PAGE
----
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Biosimilars having little impact on U.S. market


4 minutes

Biosimilars are a great idea whose time has not come, at least not in the United States.

“The whole rationale behind biosimilars is that they would be as effective, as safe, and considerably cheaper than the reference product,” said Roy Fleischmann, MD, MACR. “For my patients in the United States, there are no savings from biosimilars. The savings, if there are any, go exclusively to pharmacy benefit managers and vertically integrated healthcare systems. There is no benefit in cost to patients and no improvement in access to biologic therapy to patients.”

Dr. Fleischmann supported the con side in GREAT DEBATE: Biosimilars…To Switch or Not to Switch? That Is the Question on Sunday afternoon. He is Clinical Professor of Medicine at the University of Texas Southwestern Medical Center and Co-Medical Director of the Metroplex Clinical Research Center.

On the pro side was Jonathan Kay, MD, Professor of Medicine and Timothy S. and Elaine L. Peterson Chair in Rheumatology at the Massachusetts Medical School. Biosimilars may be off to a slow start in the U.S., he agreed, but have provided significant cost savings in Europe.

In Norway, infliximab biosimilar was priced 69 percent below the cost for the reference product in 2015, prompting a massive product switch. Across the EU, anti-TNF agents have significantly increased access to therapy.

“A biosimilar is no more different from the reference molecule than the reference molecule is different from itself in prior versions of the same product,” Dr. Kay said. “Different batches of biosimilars and different batches of their reference products are both versions of the same reference molecule.”

Biosimilars for inflammatory diseases have been available in Europe since the European Medicines Agency (EMA) approved its first infliximab biosimilar in 2013. An etanercept biosimilar in 2016 was the first U.S. approval in inflammatory diseases. The pace of biosimilar approval is increasing, Dr. Kay said, with at least eight biosimilar approvals for inflammatory diseases by the EMA, the FDA, or both in 2017.

The goal of biosimilar manufacturers is to produce an agent that has the same clinical effect as the reference product and is at least as safe, he said. Regulators expect variation between batches just as they expect between batches of the reference product.

“We all have patients who notice differences between batches of a reference product,” he said. “Variations from batch to batch can have clinical effects that we do not recognize because we don’t keep track of batches. Once approved, a biosimilar is like any other batch of its reference product.”

Multiple trials of multiple biosimilars in rheumatoid arthritis, psoriasis, and other rheumatic diseases show little to no clinical differences between biosimilars and reference products.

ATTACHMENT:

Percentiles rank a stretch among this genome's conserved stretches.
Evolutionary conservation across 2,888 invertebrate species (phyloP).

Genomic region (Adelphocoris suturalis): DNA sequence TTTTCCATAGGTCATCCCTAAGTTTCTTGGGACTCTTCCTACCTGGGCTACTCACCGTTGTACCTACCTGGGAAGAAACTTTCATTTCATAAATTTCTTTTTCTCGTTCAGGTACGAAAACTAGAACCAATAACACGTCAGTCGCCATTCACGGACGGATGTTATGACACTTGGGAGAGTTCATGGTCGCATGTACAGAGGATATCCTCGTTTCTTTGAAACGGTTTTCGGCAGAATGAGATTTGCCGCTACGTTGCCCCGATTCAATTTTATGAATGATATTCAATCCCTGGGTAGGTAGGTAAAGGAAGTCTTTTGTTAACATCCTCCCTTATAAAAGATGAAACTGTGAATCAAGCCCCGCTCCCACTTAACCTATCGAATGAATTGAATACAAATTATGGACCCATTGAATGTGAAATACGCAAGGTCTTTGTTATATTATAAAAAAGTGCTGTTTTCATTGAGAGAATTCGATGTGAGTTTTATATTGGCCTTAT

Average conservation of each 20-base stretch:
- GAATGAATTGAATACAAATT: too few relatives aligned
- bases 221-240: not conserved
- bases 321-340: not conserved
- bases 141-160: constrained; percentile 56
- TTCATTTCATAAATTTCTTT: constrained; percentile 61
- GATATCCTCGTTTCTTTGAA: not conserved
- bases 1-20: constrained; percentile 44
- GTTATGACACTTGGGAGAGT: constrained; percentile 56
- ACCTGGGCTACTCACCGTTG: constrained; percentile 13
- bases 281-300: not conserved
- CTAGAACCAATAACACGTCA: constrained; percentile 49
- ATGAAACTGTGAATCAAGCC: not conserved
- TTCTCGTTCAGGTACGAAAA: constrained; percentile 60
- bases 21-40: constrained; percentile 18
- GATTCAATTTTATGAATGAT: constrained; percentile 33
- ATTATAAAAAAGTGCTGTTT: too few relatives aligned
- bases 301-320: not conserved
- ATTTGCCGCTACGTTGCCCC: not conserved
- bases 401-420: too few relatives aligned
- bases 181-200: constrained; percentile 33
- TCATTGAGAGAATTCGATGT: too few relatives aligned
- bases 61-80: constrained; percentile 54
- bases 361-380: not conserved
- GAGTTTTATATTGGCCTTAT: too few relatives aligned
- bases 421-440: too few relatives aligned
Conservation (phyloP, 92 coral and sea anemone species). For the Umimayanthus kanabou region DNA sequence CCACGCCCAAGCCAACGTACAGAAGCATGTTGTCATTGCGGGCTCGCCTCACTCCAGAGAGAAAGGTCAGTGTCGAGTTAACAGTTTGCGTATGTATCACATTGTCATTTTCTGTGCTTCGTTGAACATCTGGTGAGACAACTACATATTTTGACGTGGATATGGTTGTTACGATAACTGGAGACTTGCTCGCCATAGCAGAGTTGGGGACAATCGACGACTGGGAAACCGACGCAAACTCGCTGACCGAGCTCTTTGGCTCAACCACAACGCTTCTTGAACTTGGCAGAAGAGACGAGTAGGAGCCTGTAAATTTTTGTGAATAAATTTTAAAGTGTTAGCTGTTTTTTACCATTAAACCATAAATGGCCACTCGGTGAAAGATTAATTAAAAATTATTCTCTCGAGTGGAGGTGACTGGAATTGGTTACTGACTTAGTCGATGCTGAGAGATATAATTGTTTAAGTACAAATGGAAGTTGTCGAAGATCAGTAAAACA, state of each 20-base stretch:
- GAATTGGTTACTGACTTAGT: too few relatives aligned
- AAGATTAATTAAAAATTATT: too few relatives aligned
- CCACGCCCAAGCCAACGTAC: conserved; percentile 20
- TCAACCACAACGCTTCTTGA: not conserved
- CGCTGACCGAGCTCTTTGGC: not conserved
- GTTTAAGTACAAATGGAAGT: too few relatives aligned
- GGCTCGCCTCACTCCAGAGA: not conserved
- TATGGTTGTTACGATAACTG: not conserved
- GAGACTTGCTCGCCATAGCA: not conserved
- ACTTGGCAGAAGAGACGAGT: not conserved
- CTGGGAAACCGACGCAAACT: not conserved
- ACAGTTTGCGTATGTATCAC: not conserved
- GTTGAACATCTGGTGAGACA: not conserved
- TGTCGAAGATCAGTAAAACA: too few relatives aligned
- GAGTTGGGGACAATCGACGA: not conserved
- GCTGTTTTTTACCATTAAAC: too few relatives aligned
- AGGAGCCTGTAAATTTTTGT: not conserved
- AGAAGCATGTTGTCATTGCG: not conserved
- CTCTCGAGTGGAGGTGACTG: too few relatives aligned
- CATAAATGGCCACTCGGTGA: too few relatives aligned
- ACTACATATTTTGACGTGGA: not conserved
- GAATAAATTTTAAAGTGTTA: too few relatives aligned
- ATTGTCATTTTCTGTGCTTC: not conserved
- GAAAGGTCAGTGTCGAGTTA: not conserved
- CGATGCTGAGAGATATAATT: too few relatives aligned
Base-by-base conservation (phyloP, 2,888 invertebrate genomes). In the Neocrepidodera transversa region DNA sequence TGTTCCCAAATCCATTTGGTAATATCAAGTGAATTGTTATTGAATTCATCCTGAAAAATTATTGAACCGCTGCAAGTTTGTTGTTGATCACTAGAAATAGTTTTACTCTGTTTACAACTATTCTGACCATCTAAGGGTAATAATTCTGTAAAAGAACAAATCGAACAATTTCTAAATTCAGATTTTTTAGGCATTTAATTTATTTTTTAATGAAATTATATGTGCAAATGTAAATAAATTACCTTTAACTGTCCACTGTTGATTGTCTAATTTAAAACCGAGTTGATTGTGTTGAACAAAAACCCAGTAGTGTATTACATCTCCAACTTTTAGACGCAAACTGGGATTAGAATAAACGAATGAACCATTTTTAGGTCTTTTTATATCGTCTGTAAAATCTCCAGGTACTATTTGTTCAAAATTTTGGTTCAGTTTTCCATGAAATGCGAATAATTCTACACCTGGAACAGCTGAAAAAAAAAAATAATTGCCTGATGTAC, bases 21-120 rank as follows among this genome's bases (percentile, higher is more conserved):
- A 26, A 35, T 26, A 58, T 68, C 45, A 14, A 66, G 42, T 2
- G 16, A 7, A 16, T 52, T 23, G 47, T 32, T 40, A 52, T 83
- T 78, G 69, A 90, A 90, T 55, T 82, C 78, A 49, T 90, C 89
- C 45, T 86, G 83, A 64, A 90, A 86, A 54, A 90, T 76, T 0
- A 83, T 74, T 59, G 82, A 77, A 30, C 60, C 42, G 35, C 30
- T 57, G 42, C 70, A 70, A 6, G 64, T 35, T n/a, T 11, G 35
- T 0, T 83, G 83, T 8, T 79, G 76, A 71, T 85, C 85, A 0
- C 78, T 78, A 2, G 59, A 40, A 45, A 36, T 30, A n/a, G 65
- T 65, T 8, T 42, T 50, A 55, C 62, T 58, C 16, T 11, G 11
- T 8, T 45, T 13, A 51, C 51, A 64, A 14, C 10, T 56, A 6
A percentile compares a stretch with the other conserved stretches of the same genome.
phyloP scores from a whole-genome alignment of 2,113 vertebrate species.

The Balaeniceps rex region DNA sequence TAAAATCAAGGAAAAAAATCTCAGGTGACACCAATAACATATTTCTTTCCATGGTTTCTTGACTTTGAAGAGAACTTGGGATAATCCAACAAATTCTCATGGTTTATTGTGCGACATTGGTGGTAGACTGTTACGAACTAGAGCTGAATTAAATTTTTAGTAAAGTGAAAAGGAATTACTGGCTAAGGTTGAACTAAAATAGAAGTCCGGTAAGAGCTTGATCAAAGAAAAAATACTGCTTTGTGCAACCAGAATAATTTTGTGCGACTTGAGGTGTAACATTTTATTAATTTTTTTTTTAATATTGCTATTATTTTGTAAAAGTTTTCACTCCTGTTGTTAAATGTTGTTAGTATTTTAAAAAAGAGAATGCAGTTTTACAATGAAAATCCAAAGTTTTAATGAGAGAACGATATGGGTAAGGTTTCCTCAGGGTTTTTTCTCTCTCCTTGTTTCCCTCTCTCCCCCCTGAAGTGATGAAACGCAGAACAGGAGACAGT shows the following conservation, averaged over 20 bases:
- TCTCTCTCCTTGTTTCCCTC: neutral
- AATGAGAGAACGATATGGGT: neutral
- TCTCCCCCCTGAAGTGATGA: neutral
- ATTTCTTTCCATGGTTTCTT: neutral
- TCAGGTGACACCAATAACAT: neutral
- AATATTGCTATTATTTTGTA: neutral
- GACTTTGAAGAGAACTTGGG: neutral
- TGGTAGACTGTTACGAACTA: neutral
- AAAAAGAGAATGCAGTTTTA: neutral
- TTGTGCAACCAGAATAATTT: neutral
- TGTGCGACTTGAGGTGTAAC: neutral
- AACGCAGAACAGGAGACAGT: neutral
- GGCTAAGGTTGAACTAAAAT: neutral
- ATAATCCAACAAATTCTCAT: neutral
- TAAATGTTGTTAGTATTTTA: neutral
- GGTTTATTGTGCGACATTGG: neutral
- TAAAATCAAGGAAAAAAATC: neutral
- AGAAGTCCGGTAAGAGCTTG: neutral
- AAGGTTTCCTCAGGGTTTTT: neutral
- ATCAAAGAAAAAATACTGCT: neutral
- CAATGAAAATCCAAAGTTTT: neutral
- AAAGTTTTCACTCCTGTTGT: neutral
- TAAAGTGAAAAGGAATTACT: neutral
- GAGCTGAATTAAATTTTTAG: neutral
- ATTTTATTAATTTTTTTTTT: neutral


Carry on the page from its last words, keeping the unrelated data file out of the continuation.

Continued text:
The NOR-SWITCH study looked at switches between infliximab and a biosimilar in 400 Norwegian patients with ankylosing spondylitis, psoriatic arthritis, rheumatoid arthritis, and spondyloarthritis.

The trial showed noninferiority for the biosimilar in the total population, Dr. Kay reported. Individual disease populations were too small to provide statistically reliable results.

Other data are more problematic. In the Netherlands, BIO-SWITCH examined the effects of switching patients from infliximab to a biosimilar. Objective measures of efficacy showed no change, but a quarter of patients who switched to the biosimilar discontinued treatment due to subjective health complaints, according to the study authors.

BIO-SPAN, also in the Netherlands, found a two percent difference in discontinuation in the etanercept biosimilar after switching compared to patients who remained on etanercept. Dr. Kay attributed the negative findings to the nocebo effect.

Dr. Fleischmann said the findings reflect clinical reality.

“Trials are consistent,” he said. “Up to 20 percent of patients had problems switching because they lost clinical effect. Switching doesn’t work for every patient. And when you look at NOR-SWITCH, the data are inconclusive for noninferiority in rheumatoid arthritis, Crohn’s, and psoriasis. We need much more data for a longer period of time to validate the safety of biosimilars.”

Dr. Fleischmann reiterated that however one interprets the trial data, list price reductions for biosimilars do not reach patients. In the U.S., 58 percent of insurers do not cover biosimilars for infliximab and other inflammatory disease reference biologicals.

“Biosimilars are all about decreasing patient cost and improving patient access,” he said. ”The cheaper drug, if it is similar, should be the first drug used, and it is not. Saving money for insurers is not a reason to switch to biosimilars.”